Gen31213 Parallel Commentaries
And the man said, etc. - We have here some farther proofs of the fallen state of man, and that the consequences of that state extend to his remotest posterity. 1. On the question, Hast thou eaten of the tree? Adam is obliged to acknowledge his transgression; but he does this in such a way as to shift off the blame from himself, and lay it upon God and upon the woman! This woman whom Thou didst give to be with me, עמדי immadi, to be my companion, (for so the word is repeatedly used), she gave me, and I did eat. I have no farther blame in this transgression; I did not pluck the fruit; she took it and gave it to me. 2. When the woman is questioned she lays the blame upon God and the serpent, (nachash). The serpent beguiled me, and I did eat. Thou didst make him much wiser than thou didst make me, and therefore my simplicity and ignorance were overcome by his superior wisdom and subtlety; I can have no fault here, the fault is his, and his who made him so wise and me so ignorant. Thus we find that, while the eyes of their body were opened to see their degraded state, the eyes of their understanding were closed, so that they could not see the sinfulness of sin; and at the same time their hearts were hardened through its deceitfulness. In this also their posterity copy their example. How few ingenuously confess their own sin! They see not their guilt. They are continually making excuses for their crimes; the strength and subtlety of the tempter, the natural weakness of their own minds, the unfavorable circumstances in which they were placed, etc., etc., are all pleaded as excuses for their sins, and thus the possibility of repentance is precluded; for till a man take his sin to himself, till he acknowledge that he alone is guilty, he cannot be humbled, and consequently cannot be saved. Reader, till thou accuse thyself, and thyself only, and feel that thou alone art responsible for all thy iniquities, there is no hope of thy salvation.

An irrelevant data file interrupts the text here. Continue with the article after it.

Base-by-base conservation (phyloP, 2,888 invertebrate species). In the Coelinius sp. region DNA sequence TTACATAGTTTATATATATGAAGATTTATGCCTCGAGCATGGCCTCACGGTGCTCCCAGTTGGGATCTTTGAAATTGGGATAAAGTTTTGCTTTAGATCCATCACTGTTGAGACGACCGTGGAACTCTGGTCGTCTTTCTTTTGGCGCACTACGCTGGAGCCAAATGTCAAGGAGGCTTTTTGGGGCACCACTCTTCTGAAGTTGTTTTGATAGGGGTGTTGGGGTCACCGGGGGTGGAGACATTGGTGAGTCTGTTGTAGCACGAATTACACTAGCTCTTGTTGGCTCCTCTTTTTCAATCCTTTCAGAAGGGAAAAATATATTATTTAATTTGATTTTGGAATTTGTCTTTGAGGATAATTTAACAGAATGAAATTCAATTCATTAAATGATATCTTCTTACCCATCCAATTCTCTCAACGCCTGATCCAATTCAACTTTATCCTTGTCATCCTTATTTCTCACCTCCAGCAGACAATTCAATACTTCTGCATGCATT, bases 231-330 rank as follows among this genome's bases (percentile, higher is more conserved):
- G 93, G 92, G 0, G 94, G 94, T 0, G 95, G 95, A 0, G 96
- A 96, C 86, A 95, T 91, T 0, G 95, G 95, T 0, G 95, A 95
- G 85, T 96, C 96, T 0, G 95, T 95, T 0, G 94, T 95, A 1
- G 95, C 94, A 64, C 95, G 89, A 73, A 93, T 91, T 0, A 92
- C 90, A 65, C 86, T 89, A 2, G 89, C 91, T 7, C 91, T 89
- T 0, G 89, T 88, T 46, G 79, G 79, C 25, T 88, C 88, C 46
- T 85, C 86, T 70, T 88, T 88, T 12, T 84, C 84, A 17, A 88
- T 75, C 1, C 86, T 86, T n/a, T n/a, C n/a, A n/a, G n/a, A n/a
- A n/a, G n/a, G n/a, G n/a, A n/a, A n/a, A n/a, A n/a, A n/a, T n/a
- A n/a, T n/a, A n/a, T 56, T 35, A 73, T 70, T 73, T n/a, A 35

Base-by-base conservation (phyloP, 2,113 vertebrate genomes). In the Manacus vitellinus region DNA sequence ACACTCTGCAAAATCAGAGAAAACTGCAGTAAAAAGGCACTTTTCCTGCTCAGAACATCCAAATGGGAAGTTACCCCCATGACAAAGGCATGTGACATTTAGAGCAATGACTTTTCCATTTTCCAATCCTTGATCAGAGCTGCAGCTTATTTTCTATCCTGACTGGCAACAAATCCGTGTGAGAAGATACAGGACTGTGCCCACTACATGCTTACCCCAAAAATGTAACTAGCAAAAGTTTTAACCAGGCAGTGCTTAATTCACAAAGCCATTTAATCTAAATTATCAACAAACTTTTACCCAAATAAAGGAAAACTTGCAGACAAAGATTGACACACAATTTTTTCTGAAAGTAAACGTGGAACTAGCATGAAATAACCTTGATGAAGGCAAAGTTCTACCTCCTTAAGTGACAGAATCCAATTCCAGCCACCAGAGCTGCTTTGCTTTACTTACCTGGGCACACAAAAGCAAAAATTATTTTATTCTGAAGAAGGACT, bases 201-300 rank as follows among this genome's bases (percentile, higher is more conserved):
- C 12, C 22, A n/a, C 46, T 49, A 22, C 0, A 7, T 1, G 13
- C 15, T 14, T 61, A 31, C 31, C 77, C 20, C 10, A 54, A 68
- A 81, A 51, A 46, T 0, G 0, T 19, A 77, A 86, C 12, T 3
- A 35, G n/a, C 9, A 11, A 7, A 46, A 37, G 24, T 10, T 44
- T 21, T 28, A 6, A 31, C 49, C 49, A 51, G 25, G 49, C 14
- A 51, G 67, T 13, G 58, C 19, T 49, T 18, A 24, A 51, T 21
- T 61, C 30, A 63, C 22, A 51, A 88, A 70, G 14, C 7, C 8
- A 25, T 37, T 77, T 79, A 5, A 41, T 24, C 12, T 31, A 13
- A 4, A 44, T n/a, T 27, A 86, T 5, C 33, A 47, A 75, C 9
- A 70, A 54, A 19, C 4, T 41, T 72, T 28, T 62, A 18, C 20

And the man said,.... Not being able any longer to conceal the truth, though he shifts off the blame as much as possible from himself:
the woman whom thou gavest to be with me: to be his wife and his companion, to be an help meet unto him, and share with him in the blessings of paradise, to assist in civil and domestic affairs, and join with him in acts of religion and devotion:
she gave me of the tree, and I did eat; she first ate of it herself, through the solicitations of the serpent, and then she persuaded me to eat of it; and accordingly I did, I own it. By this answer Adam endeavours to cast the blame partly upon his wife, and partly upon God; though in what he said he told the truth, and what was matter of fact, yet it carries this innuendo, that if it had not been for his wife he had never ate of it, which was a foolish excuse; for he, being her head and husband, should have taught her better, and been more careful to have prevented her eating of this fruit, and should have dissuaded her from it, and have reproved her for it, instead of following her example, and taking it from her hands: and more than this he tacitly reflects upon God, that he had given him a woman, who, instead of being an help meet to him, had helped to ruin him; and that if he had not given him this woman, he had never done what he had: but at this rate a man may find fault with God for the greatest blessings and mercies of life bestowed on him, which are abused by him, and so aggravate his condemnation.